Load-shedding for another 5 years

There is no ‘silver bullet’ to end load-shedding, and South Africa’s electricity crisis will be with the country for five more years, despite recent deals made with Chinese representatives.

This is the view of energy expert and University of Johannesburg professor Hartmut Winkler, who told eNCA that South Africa’s electricity crisis will not be solved overnight.

“I think what South Africans have to understand is that there is no magic bullet,” he said.

“Many promises have been made, many announcements have been made, but ultimately, all of those things can only help a little bit at a time.” 

Winkler’s comments come after the Electricity Minister signed a Memorandum of Cooperation with eight Chinese companies “focused on enhancing South Africa’s energy security through infrastructure and technology development, human capital development, and research, amongst other objectives”.

Through an Exchange of Letters and a resultant Technical Assistance Programme, the Chinese Government will also donate emergency equipment to South Africa.

Under the programme, the first shipment of equipment will include 450 petrol generators, which will be deployed to critical facilities, including hospitals and clinics.

Over the long term, Ramokgopa hopes the agreements will help end load-shedding by transferring skills and technology from the Chinese firms to Eskom, thereby improving the utility’s performance.

Kgosientso Ramokgopa
Kgosientso Ramokgopa

However, Winkler warned that this is not a simple solution to the country’s electricity crisis.

“The electricity crisis is of such a nature that no single individual, no single entity or even another country can just come in and fix it overnight. We’re in it for the long haul,” he said. 

“I still think that we’re going to have power problems for another five years or so, although hopefully not nearly as severe as now.” 

While China has proven its expertise in electricity generation, having reformed its system from coal-intensive to a very large share of renewables, it will not be able to solve South Africa’s challenges as easily.

In addition, Winkler said South Africa already uses a lot of Chinese technology, and he, therefore, believes the change will likely not be as big as some might think.

Rather, Winkler believes South Africa should take a similar approach to China, which largely deregulated its energy sector to allow for private power generation.

South Africa has started this process by allowing for Independent Power Producers and incentivising individuals and households to install solar panels through tax breaks.

However, Winkler believes there is still some way to go regarding deregulation. “We still need to make it much easier to set up new electricity generating capacity,” he said.

“I think what’s made a huge difference – that’s probably why we’re not as badly off this winter as we were six months ago or a year ago – is that there’s been this deregulation in the sense that people can now set up their own facilities at home or in their factories or wherever they happen to be.” 

“I think that’s made things a lot easier. Otherwise, I think that we would now be at stage six and not stage three.”

He said all the new solar installed in the last year will only make up for about two stages of load-shedding since they are all rather small and only operate on average for eight hours a day.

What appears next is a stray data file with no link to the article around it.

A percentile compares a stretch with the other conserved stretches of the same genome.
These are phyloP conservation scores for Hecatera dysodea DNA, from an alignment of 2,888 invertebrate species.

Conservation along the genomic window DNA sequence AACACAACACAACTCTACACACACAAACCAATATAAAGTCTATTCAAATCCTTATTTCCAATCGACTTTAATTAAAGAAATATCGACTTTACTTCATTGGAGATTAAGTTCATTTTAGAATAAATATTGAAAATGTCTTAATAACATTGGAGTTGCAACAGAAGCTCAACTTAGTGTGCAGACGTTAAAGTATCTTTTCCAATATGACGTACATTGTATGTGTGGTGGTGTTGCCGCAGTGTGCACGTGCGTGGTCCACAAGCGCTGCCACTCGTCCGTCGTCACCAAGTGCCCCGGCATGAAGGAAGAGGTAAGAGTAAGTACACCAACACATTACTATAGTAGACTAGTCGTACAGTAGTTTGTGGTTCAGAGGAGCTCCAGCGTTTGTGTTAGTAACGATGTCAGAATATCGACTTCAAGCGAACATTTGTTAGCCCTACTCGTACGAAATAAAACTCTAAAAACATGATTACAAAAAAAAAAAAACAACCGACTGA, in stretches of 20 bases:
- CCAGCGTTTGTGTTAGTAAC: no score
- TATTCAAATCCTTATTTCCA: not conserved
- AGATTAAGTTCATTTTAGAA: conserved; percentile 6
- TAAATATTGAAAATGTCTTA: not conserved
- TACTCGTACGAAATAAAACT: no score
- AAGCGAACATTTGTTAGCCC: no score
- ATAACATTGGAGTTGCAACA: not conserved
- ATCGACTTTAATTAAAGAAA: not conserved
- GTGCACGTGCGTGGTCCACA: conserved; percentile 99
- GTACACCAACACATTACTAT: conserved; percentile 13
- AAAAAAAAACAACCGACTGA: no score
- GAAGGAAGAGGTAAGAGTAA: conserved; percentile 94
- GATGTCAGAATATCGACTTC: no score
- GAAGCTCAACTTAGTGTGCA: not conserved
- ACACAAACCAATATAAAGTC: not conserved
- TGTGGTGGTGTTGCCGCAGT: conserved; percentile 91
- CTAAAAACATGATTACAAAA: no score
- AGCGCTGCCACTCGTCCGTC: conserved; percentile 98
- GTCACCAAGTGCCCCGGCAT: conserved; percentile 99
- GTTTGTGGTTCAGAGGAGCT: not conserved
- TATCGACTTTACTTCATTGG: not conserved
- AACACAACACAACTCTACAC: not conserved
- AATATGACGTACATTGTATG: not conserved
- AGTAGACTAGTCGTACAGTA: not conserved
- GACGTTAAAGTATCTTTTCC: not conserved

“So it just means that to make a real dent, what one probably needs to do is increase the number we’ve got here now tenfold, which is what China has done,” he said. 

“They’ve shown the way. They are well ahead of their plans. They have a 2030 plan to reach a very high new solar generating capacity target. They already think they’re going to be finished with that in 2025.” 

Since China has achieved so much success in its own energy sector in so little time, Winkler suspects the country is now looking elsewhere in the world for countries where it can establish itself.

False hope

Energy analyst Chris Yelland

The South African government has promised to end load-shedding by 2024, but experts warn that this is unlikely and could simply be false promises to gain favour ahead of the 2024 elections.

President Cyril Ramaphosa and Gauteng Premier Panyaza Lesufi have both made statements in recent months that suggest load-shedding will be over within the next two years. 

However, energy experts say this is unrealistic, given the scale of the problem.

The government has said that it is working on a number of solutions to the energy crisis, including building new power plants and investing in renewable energy. 

Winkler said although Gauteng is building some solar power stations, they still take time to set up.

“Although solar plants can be built much quicker than coal or nuclear, it will still take 18 months to two years to complete,” he said.

Winkler predicts that the earliest South Africa will see a difference in load-shedding is by the end of next year.

He added that on a national level, load-shedding will persist for far longer than the government predicts.

“People are hoping that the breakdowns at Kusile, which accounts for two stages of load-shedding, will be resolved by the end of the year. I would be surprised if that happens,” he said.

Energy analyst Chris Yelland shares Winkler’s views, saying Ramaphosa’s promises are the words of a politician and not a President.

“This is the type of election talk – with big promises and bold statements – that we have become used to,” he said.

“I would have hoped that the President learned from past experience not to make bold and ill-informed statements.”

In 2019, for example, Ramaphosa promised that there would be no load-shedding over Christmas. However, there was severe load-shedding over the festive season.

“The President needs to be very careful about listening to his advisors. He should not play to the crowd because people take his words seriously.”


Top JSE indices